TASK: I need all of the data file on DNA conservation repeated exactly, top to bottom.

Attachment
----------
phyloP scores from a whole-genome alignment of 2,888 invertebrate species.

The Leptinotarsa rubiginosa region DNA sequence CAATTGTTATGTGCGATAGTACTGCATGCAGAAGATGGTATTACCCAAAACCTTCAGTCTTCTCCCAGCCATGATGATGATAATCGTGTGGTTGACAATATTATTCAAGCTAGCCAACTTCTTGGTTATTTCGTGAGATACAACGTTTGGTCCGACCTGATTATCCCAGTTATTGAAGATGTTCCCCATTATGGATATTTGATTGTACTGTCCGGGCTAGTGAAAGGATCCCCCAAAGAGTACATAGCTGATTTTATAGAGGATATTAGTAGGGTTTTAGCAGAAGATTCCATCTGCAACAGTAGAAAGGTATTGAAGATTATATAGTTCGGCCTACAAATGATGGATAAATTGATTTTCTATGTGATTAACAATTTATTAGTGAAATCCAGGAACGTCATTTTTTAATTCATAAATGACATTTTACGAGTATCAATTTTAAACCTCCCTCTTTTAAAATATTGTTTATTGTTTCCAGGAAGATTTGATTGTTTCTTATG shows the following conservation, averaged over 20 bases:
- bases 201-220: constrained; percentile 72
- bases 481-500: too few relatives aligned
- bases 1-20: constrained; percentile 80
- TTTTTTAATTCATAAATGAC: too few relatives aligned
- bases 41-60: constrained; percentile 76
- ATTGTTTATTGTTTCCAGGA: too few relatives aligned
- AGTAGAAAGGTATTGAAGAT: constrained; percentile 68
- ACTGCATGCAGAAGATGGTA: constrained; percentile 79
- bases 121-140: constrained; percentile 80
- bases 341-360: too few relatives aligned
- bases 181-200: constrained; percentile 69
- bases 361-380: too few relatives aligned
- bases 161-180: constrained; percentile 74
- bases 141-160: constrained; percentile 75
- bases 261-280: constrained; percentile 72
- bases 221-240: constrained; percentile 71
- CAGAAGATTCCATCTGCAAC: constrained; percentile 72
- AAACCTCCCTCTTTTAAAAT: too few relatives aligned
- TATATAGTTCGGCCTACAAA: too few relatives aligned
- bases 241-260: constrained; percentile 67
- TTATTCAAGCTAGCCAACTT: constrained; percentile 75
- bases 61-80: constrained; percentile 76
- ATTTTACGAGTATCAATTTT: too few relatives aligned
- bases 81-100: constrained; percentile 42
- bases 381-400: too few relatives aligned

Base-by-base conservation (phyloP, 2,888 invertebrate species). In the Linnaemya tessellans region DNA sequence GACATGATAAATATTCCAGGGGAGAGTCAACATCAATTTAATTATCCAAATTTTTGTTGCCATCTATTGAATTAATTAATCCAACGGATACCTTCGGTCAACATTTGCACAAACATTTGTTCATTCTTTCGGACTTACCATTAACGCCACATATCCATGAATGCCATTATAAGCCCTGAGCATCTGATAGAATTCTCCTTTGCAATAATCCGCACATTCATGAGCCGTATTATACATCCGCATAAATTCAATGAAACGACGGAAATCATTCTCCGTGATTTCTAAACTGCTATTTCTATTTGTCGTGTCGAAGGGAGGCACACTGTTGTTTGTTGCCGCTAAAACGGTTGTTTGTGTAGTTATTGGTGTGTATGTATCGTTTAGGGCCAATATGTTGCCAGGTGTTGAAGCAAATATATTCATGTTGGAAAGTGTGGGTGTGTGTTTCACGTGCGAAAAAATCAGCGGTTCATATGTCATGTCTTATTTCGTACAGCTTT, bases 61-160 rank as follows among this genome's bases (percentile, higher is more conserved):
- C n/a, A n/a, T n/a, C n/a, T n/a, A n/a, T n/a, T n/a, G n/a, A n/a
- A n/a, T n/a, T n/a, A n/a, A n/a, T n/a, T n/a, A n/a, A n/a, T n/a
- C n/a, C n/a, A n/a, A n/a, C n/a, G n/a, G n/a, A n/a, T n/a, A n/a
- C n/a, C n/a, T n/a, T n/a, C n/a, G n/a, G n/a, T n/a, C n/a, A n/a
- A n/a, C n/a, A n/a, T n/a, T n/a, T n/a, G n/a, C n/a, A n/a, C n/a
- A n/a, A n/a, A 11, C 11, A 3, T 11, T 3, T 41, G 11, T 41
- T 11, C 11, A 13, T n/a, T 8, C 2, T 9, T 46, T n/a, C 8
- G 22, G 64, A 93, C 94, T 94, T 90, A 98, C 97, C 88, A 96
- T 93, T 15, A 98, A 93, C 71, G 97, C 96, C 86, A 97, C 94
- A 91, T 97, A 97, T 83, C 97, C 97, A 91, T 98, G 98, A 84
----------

phyloP scores from a whole-genome alignment of 2,888 invertebrate species.

The Leptinotarsa rubiginosa region DNA sequence CAATTGTTATGTGCGATAGTACTGCATGCAGAAGATGGTATTACCCAAAACCTTCAGTCTTCTCCCAGCCATGATGATGATAATCGTGTGGTTGACAATATTATTCAAGCTAGCCAACTTCTTGGTTATTTCGTGAGATACAACGTTTGGTCCGACCTGATTATCCCAGTTATTGAAGATGTTCCCCATTATGGATATTTGATTGTACTGTCCGGGCTAGTGAAAGGATCCCCCAAAGAGTACATAGCTGATTTTATAGAGGATATTAGTAGGGTTTTAGCAGAAGATTCCATCTGCAACAGTAGAAAGGTATTGAAGATTATATAGTTCGGCCTACAAATGATGGATAAATTGATTTTCTATGTGATTAACAATTTATTAGTGAAATCCAGGAACGTCATTTTTTAATTCATAAATGACATTTTACGAGTATCAATTTTAAACCTCCCTCTTTTAAAATATTGTTTATTGTTTCCAGGAAGATTTGATTGTTTCTTATG shows the following conservation, averaged over 20 bases:
- bases 201-220: constrained; percentile 72
- bases 481-500: too few relatives aligned
- bases 1-20: constrained; percentile 80
- TTTTTTAATTCATAAATGAC: too few relatives aligned
- bases 41-60: constrained; percentile 76
- ATTGTTTATTGTTTCCAGGA: too few relatives aligned
- AGTAGAAAGGTATTGAAGAT: constrained; percentile 68
- ACTGCATGCAGAAGATGGTA: constrained; percentile 79
- bases 121-140: constrained; percentile 80
- bases 341-360: too few relatives aligned
- bases 181-200: constrained; percentile 69
- bases 361-380: too few relatives aligned
- bases 161-180: constrained; percentile 74
- bases 141-160: constrained; percentile 75
- bases 261-280: constrained; percentile 72
- bases 221-240: constrained; percentile 71
- CAGAAGATTCCATCTGCAAC: constrained; percentile 72
- AAACCTCCCTCTTTTAAAAT: too few relatives aligned
- TATATAGTTCGGCCTACAAA: too few relatives aligned
- bases 241-260: constrained; percentile 67
- TTATTCAAGCTAGCCAACTT: constrained; percentile 75
- bases 61-80: constrained; percentile 76
- ATTTTACGAGTATCAATTTT: too few relatives aligned
- bases 81-100: constrained; percentile 42
- bases 381-400: too few relatives aligned

Base-by-base conservation (phyloP, 2,888 invertebrate species). In the Linnaemya tessellans region DNA sequence GACATGATAAATATTCCAGGGGAGAGTCAACATCAATTTAATTATCCAAATTTTTGTTGCCATCTATTGAATTAATTAATCCAACGGATACCTTCGGTCAACATTTGCACAAACATTTGTTCATTCTTTCGGACTTACCATTAACGCCACATATCCATGAATGCCATTATAAGCCCTGAGCATCTGATAGAATTCTCCTTTGCAATAATCCGCACATTCATGAGCCGTATTATACATCCGCATAAATTCAATGAAACGACGGAAATCATTCTCCGTGATTTCTAAACTGCTATTTCTATTTGTCGTGTCGAAGGGAGGCACACTGTTGTTTGTTGCCGCTAAAACGGTTGTTTGTGTAGTTATTGGTGTGTATGTATCGTTTAGGGCCAATATGTTGCCAGGTGTTGAAGCAAATATATTCATGTTGGAAAGTGTGGGTGTGTGTTTCACGTGCGAAAAAATCAGCGGTTCATATGTCATGTCTTATTTCGTACAGCTTT, bases 61-160 rank as follows among this genome's bases (percentile, higher is more conserved):
- C n/a, A n/a, T n/a, C n/a, T n/a, A n/a, T n/a, T n/a, G n/a, A n/a
- A n/a, T n/a, T n/a, A n/a, A n/a, T n/a, T n/a, A n/a, A n/a, T n/a
- C n/a, C n/a, A n/a, A n/a, C n/a, G n/a, G n/a, A n/a, T n/a, A n/a
- C n/a, C n/a, T n/a, T n/a, C n/a, G n/a, G n/a, T n/a, C n/a, A n/a
- A n/a, C n/a, A n/a, T n/a, T n/a, T n/a, G n/a, C n/a, A n/a, C n/a
- A n/a, A n/a, A 11, C 11, A 3, T 11, T 3, T 41, G 11, T 41
- T 11, C 11, A 13, T n/a, T 8, C 2, T 9, T 46, T n/a, C 8
- G 22, G 64, A 93, C 94, T 94, T 90, A 98, C 97, C 88, A 96
- T 93, T 15, A 98, A 93, C 71, G 97, C 96, C 86, A 97, C 94
- A 91, T 97, A 97, T 83, C 97, C 97, A 91, T 98, G 98, A 84